The bill, which has been titled “The Sacramento-San Valley Emergency Water Delivery Act,” is scheduled for consideration by the full House on Wednesday.

McCarthy: No More ‘Fish Before Families’

Rep. Kevin McCarthy, a Republican from Bakersfield who is House majority whip, defended the bill and issued his own blast after Brown’s statement:

“This bill ends the madness of putting fish before families and creates a solution to ensure consistent water deliveries for our communities when Mother Nature blesses us with precipitation,” McCarthy said in an emailed statement to the Associated Press Monday. “Any other proposed idea to ameliorate the effects of today’s drought would not be felt for over a dozen years. Our communities cannot wait.”

The battle over water legislation comes as the state continues to suffer through one of the worst droughts in its history. That was underlined Friday when the California Department of Water Resources announced that State Water Project customers — agencies that serve about 25 million people statewide and irrigate about 750,000 of farmland — will get no water this year.

The current drought, however, is just part of the context for HR3964. One of the bill’s architects, Rep. Devin Nunes of Visalia, has made at least two attempts to reverse Delta pumping restrictions imposed during ongoing federal Endangered Species Act litigation to protect salmon, smelt and other species.

His 2009 “Turn on the Pumps Act,” HR3105, posed a logical conundrum. It would have forbidden federal water managers from restricting Delta pumping to protect fish — unless the restricted water flow was more than the maximum amount of water ever pumped out of the Delta. A Democratic majority in the House killed the bill.

In 2011, Nunes introduced HR1837, the apparent template for this year’s GOP water legislation. That bill, proposed at a time when the state wasn’t facing a drought, was titled the Sacramento-San Joaquin Valley Water Reliability Act. It passed the House (which had switched to Republican control), but died in the Senate.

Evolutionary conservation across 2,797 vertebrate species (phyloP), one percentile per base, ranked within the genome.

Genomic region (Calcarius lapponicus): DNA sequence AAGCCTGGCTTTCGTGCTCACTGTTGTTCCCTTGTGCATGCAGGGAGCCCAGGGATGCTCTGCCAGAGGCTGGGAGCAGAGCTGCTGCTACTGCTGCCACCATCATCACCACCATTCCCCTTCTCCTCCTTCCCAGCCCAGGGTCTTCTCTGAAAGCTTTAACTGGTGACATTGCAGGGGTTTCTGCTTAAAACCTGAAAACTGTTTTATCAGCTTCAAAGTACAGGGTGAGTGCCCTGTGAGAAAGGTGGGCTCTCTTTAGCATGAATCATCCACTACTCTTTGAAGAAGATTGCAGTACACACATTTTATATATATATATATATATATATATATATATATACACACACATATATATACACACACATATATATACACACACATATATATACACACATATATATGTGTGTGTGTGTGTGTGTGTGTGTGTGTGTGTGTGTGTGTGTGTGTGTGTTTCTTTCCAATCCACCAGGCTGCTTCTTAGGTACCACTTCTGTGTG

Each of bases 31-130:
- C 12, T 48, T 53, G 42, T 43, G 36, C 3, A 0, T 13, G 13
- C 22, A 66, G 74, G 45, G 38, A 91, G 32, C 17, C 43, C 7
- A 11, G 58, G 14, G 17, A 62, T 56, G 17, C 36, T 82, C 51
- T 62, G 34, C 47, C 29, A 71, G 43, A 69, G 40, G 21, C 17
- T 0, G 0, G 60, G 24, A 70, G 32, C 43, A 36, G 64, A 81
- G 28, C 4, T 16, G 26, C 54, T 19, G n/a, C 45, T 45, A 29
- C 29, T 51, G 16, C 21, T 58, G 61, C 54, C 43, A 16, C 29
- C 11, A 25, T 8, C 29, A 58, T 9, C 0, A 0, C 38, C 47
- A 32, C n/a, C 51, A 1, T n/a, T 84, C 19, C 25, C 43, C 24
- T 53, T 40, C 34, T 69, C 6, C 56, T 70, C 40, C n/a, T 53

In an appearance on Fox Business to discuss the bill, Nunes called measures imposed to protect Delta species as “eco-terrorism” and denied that his determination to pump more water to the Central Valley would trigger a “water war.”

“They talk about a water war being started?” Nunes said. “No, there hasn’t been a water war. We have been put into their liberal concentration camp, and my constituents in the San Joaquin Valley are not going to take their nonsense anymore.”

Here’s the video of that appearance, which also featured East Bay Rep. John Garamendi:


Dan Brekke

Dan Brekke is a blogger, reporter and editor for KQED News, responsible for online breaking news coverage of topics ranging from California water issues to the Bay Area's transportation challenges. In a newsroom career that began in Chicago in 1972, Dan has worked as a city and foreign/national editor for The San Francisco Examiner, editor at Wired News, deputy editor at Wired magazine, managing editor at TechTV as well as for several Web startups.

Since joining KQED in 2007, Dan has reported, edited and produced both radio and online features and breaking news pieces. He has shared in two Society of Professional Journalists Norcal Excellence in Journalism awards — for his 2012 reporting on a KQED Science series on water and power in California, and in 2014, for KQED's comprehensive reporting on the south Napa earthquake.

In addition to his 44 years of on-the-job education, Dan is a lifelong student of history and is still pursuing an undergraduate degree.

Email Dan at: dbrekke@kqed.org